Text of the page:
The National Urban League has described this year's "State of Black America" report as a "tale of two nations." The group's annual report, released earlier this month (March), found that under an equality index African Americans had only 72% parity compared to whites in areas such as education, economics, health, social justice and civic engagement. It’s a gap that educators and students at Brooklyn’s Medgar Evers College are looking to close. VOA's Daniela Schrier reports from the school.
Video

Video Film Tells Story of Musicians in Mali Threatened by Jihadists

At this year's annual South by Southwest film and music festival in Austin, Texas, some musicians from Mali were on hand to promote a film about how their lives were upturned by jihadists who destroyed ancient treasures in the city of Timbuktu and prohibited anyone from playing music under threat of death. As VOA’s Greg Flakus reports from Austin, some are afraid to return to their hometowns even though the jihadists are no longer in control there.
Video

Video Gamma Ray Observatory to Open Soon in Mexico

American and Mexican scientists have completed construction of the world's largest gamma ray observatory, situated high in central Mexico’s Sierra Negra Mountain. The observatory's huge array of water-based detectors will soon start discovering secrets about black holes and supernovas. VOA’s George Putic reports.
Video

Video Ebola Vaccine Trials Underway in West Africa

Ebola has claimed the lives of more than 10,000 people in West Africa. Since last summer, researchers have rushed to get anti-Ebola vaccines into clinical trials. While it's too early to say that any of the potential vaccines work, some scientists say they are seeing strong results from some of the studies. VOA's Carol Pearson reports.
Video

Video Philippines Wants Tourists Spending Money at New Casinos

Tourism is a multi-billion dollar industry in the Philippines. Close to five million foreign visitors traveled there last year, perhaps lured by the country’s tropical beaches. But Jason Strother reports from Manila that the country hopes to entice more travelers to stay indoors and spend money inside new casinos.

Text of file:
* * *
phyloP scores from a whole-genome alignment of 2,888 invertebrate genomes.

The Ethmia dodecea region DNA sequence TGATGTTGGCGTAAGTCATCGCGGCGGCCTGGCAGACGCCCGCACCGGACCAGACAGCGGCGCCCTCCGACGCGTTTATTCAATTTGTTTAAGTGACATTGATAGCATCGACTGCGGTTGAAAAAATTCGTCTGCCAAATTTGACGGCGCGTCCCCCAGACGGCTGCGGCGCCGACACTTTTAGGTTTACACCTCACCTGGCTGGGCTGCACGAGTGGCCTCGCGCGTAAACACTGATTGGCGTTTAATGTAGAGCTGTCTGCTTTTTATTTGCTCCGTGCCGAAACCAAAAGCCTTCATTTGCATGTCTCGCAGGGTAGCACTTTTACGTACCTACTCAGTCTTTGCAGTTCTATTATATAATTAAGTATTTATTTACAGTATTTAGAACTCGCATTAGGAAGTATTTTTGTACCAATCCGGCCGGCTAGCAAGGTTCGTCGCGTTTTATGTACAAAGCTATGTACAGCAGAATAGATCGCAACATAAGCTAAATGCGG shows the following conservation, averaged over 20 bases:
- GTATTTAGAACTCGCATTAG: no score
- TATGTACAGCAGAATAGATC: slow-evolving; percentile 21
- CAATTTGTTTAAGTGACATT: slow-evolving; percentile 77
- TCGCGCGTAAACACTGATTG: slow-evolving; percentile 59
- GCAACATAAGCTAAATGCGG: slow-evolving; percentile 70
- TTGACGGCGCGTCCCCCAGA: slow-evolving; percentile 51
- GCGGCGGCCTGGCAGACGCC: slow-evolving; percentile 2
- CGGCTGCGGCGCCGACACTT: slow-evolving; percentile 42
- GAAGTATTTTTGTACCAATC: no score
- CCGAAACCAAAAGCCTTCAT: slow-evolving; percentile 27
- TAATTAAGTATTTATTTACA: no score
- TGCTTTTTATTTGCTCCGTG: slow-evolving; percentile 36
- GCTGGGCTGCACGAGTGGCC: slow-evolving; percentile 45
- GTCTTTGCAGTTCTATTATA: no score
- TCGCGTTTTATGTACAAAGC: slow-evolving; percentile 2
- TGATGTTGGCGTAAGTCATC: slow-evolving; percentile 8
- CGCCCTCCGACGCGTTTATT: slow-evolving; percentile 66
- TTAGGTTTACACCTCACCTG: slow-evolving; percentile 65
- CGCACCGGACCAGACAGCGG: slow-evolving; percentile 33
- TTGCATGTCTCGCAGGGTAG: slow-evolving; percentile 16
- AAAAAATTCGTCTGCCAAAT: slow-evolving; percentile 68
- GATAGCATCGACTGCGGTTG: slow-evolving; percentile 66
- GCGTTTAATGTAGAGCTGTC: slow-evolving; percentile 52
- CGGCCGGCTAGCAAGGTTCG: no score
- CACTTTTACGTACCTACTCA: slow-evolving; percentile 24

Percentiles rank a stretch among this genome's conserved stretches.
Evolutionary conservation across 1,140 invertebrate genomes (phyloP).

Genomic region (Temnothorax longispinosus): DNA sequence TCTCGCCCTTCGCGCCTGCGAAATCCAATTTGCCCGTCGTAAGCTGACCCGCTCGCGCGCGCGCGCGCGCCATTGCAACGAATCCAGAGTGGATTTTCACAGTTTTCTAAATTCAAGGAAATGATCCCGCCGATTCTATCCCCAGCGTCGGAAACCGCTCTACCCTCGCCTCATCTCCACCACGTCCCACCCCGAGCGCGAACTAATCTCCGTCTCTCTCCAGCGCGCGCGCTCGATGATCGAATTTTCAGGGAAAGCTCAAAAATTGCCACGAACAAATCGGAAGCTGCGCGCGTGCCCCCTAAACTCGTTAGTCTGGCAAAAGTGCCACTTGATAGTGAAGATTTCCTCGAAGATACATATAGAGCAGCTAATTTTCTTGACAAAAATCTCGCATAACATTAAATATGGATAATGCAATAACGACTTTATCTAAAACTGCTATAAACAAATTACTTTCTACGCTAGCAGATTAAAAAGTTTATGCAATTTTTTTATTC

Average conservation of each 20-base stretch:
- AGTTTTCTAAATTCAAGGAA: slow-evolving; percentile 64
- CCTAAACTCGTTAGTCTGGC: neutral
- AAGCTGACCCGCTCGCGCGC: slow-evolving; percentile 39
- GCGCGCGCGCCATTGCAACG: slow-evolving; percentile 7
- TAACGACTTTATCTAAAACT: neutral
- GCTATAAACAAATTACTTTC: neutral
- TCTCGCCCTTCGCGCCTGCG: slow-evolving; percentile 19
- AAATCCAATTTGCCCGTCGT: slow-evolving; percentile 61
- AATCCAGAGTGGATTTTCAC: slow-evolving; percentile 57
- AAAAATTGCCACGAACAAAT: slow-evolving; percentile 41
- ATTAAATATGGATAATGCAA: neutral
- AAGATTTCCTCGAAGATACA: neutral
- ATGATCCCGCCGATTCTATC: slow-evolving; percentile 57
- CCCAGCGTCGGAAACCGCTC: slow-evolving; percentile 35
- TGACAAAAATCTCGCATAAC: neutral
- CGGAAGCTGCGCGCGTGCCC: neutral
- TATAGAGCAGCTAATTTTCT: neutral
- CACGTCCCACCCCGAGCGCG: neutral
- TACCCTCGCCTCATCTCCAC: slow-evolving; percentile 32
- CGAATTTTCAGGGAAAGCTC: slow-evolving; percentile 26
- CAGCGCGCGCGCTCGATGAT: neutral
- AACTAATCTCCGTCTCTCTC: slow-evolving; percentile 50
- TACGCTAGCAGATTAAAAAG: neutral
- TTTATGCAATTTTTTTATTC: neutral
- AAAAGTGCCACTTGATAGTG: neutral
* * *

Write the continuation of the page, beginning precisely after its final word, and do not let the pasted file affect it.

Video

Video Civilian Casualties Push Men to Join Rebels in Ukraine

The continued fighting in eastern Ukraine and the shelling of civilian neighborhoods seem to be pushing more men to join the separatist fighters. Many of the new recruits are residents of Ukraine made bitter by new grievances, as well as old. VOA's Patrick Wells reports.
Video

Video Islamic State Prisoners Talk of Curiosity, God, Regret

Islamic State fighter, a prisoner of Kurdish YPG forces, asked his family asking for forgiveness: "I destroyed myself and I destroyed them along with me." The Syrian youth was one of two detainees who spoke to VOA’s Kurdish Service about the path they chose; their names have been changed and identifying details obscured. VOA's Zana Omer reports.
Video

Video Germanwings Findings Raise Issue of Psychological Testing for Pilots

More is being discovered about the co-pilot in the crash of Germanwings Flight 9525 in the French Alps. Investigators say he was hiding a medical condition, raising questions about the mental qualifications of pilots. VOA's Carolyn Presutti reports.
Video

Video Liberia's Almost Last Ebola Patient Grateful but Still Grieving

Beatrice Yardolo was to make history as Liberia’s last Ebola patient. Liberians recently started counting down 42 days, the period that has to go by without a single new infection until the World Health Organization can declare a country Ebola-free. That countdown stopped on March 20 when there was another new case of Ebola, making Yardolo’s story a reminder that Ebola is far from over. Benno Muchler reports from Monrovia.
Video

Video Cambodian Land Grabs Threaten Traditional Communities

Indigenous communities in Cambodia's Ratanakiri province say the government’s economic land concession policy is taking away their land and traditional way of life, making many fear that their identity will soon be lost. Local authorities, though, have denied this is the case. VOA's Say Mony went to investigate and filed this report, narrated by Colin Lovett.

VOA Blogs

Circumventing Censorship

An Internet Primer for Healthy Web Habits

As surveillance and censoring technologies advance, so, too, do new tools for your computer or mobile device that help protect your privacy and break through Internet censorship.
More